Bill urges anti-flood measures for metro real estate projects

February 03, 2019

CAMARINES Sur Rep. LRay Villafuerte has sought to require commercial, institutional and residential estate developers to put up rainwater retention facilities in their upcoming projects in Metro Manila and other major cities to help reduce flooding and allow the harvested water to be used for non-potable purposes.

Villafuerte’s proposal, outlined in House Bill (HB) 8088, covers new real estate projects. According to Villafuerte, his proposed rainwater retention facilities will capture the rainwater, purify it, and store it for non-potable uses,  “thereby effectively reducing the amount of rainwater that submerges Metro Manila roads during the rainy season, as well as feed the demand for water in the cities.”

He added that while Metro Manila is annually drenched with some 20,000 millimeters rainwater, many parts of the metropolis and other major cities are unable to absorb the rainwater they receive.

Under Villafuerte’s bill, no project design or building permit for a new real estate project in Metro Manila and other major cities shall be approved by the Housing and Land Use Regulatory Board (HLURB) and local government units (LGUs) unless it includes a rainwater retention facility.

“Instead of undergoing the earth’s natural process of recycling rainwater through its aquifers, the rainwater proceeds to the sewers, polluting the surrounding bodies of water and flooding roads.” It is lamentable that despite the incessant flooding of major thoroughfares resulting in heavy traffic, the State has failed to come up with measures to address the situation,” he said.

Villafuerte noted that places like Cebu, Baguio, and Nueva Ecija have already adapted measures to utilize rainwater for non-potable uses.

Elsewhere, the state of California is implementing its Rainwater Capture Act to address the widespread drought that its residents suffer during the dry season, while in Australia, most buildings use captured rainwater for fountains, and in flush toilets, said Villafuerte.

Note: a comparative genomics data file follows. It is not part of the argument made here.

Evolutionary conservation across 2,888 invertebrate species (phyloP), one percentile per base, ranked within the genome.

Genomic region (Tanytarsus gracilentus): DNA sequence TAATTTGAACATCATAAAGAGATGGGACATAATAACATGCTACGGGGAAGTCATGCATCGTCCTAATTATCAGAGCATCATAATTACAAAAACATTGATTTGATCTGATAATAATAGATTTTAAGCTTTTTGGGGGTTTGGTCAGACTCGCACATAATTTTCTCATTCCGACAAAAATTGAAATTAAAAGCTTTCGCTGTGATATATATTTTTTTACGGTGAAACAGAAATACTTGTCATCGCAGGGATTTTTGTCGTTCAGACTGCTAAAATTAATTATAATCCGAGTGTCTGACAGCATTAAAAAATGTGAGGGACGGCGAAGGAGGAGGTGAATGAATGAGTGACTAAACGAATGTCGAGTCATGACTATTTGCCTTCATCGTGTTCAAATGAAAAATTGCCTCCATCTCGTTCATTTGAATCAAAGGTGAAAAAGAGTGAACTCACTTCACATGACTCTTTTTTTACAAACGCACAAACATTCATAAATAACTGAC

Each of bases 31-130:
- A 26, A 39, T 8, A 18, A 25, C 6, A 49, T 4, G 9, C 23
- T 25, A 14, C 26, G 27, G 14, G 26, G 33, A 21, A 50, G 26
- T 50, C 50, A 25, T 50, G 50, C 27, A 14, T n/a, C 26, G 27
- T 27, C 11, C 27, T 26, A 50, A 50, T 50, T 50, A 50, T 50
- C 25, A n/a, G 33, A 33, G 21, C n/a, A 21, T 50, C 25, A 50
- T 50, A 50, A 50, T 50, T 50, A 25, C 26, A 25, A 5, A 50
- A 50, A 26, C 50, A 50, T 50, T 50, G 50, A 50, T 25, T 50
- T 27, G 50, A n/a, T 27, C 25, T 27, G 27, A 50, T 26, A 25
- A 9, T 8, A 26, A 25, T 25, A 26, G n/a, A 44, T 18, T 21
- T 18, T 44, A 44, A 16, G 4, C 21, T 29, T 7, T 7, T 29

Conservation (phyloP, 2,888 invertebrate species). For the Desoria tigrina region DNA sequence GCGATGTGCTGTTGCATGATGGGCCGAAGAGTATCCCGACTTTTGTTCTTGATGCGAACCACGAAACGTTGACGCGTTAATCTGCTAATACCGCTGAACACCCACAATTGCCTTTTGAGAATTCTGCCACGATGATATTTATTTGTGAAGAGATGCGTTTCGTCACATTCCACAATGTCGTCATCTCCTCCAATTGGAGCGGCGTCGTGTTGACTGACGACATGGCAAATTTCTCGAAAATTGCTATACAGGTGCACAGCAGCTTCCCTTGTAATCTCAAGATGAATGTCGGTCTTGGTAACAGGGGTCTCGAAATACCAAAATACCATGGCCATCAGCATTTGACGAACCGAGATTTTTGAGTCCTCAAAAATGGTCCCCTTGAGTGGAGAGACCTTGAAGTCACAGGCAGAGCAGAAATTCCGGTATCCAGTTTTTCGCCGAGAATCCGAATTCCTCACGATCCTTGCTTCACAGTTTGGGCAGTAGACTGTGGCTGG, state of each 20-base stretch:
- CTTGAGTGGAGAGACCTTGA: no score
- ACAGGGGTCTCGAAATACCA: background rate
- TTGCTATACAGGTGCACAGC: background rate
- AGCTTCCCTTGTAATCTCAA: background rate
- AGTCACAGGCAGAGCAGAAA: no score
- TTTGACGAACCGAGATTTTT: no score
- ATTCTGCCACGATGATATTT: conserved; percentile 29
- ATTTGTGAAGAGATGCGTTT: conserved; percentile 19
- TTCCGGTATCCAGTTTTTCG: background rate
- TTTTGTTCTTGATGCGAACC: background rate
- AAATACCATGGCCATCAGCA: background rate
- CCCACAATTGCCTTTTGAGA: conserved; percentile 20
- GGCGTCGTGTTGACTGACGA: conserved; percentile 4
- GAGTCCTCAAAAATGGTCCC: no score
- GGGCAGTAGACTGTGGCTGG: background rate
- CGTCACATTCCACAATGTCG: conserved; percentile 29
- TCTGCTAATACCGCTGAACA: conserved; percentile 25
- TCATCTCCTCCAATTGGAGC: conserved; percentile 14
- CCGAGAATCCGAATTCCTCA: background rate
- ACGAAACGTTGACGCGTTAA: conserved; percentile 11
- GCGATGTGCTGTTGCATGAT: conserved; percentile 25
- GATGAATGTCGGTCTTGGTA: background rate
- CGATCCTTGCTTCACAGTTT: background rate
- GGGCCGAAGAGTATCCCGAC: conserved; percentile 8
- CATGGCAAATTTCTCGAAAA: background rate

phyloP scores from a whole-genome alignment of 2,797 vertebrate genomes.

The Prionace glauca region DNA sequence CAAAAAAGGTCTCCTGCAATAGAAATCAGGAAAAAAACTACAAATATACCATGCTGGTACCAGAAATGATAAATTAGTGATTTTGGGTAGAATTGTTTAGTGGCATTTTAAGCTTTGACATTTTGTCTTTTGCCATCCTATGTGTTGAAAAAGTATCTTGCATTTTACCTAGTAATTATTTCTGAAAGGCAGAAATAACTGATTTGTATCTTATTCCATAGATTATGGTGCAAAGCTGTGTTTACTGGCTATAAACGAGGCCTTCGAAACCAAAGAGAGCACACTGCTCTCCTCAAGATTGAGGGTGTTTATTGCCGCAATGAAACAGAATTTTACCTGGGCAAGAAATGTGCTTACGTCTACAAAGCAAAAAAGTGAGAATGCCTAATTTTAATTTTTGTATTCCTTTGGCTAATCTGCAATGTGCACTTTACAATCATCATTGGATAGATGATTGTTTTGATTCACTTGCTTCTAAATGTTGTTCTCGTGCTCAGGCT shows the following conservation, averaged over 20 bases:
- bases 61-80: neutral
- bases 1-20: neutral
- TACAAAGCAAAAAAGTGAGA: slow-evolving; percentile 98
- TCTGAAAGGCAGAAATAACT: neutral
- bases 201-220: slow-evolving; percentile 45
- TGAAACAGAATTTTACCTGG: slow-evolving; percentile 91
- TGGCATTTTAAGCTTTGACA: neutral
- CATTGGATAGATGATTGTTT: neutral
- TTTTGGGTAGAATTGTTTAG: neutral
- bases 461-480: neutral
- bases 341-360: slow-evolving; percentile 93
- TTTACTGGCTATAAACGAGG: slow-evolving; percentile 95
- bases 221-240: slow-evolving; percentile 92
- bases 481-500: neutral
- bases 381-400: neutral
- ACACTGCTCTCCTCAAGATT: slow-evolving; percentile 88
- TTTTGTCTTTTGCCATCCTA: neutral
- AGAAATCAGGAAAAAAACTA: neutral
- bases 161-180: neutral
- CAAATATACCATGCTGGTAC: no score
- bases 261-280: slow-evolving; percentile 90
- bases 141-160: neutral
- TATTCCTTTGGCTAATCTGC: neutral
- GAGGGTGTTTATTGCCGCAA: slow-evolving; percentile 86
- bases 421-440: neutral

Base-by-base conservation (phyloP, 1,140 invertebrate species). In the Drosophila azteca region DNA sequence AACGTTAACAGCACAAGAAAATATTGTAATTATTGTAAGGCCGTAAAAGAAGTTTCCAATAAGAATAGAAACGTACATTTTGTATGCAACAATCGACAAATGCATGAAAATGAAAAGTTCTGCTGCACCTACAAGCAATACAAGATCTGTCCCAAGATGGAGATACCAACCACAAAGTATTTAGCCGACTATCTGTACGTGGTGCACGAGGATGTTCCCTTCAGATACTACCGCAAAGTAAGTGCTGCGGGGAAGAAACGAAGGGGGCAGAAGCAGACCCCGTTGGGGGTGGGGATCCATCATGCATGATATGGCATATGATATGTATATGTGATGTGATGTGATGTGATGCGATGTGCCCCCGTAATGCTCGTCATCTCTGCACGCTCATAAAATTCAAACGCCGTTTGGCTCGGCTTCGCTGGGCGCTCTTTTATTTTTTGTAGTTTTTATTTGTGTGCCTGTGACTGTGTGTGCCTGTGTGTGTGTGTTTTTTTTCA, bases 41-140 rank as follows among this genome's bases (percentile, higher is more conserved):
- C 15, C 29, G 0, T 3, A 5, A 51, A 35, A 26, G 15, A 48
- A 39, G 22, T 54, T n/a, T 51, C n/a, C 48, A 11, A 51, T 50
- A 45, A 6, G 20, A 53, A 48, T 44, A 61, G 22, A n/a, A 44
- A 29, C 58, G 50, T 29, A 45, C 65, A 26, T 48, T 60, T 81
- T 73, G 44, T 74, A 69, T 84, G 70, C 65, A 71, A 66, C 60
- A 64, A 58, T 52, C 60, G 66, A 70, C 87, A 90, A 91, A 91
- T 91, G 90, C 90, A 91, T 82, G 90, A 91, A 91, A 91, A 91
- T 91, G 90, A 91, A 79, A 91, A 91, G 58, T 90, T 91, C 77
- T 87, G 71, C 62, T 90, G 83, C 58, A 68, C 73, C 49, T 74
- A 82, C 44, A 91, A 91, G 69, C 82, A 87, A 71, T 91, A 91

“Rainwater is a free, abundant, and regular natural resource that the Philippines is fortunate to receive year in and out. 

It is high time that we make use of it for the general advantage of our people,” he said.

Under HB 8088, an owner or developer of a new commercial, institutional and residential development project in Metro Manila and other major cities with an area of at least 1,500 square meters is required to develop, and maintain at least 3 percent of the total area, exclusive of roads, service streets and alleys, as a rainwater harvesting facility.

The owner or developer of an ongoing commercial, institutional, and residential development project in Metro Manila and other major cities that has no existing provision for a rainwater facility is required to build the facility within a period of three years from the effectivity of the proposed law.

If the owner or developer fails to comply, he or she “shall suffer the penalty of a fine of not less than five hundred thousand pesos (P50,000), but not more than two million pesos (P2,000,000 ) for every year of non-compliance,” the bill states.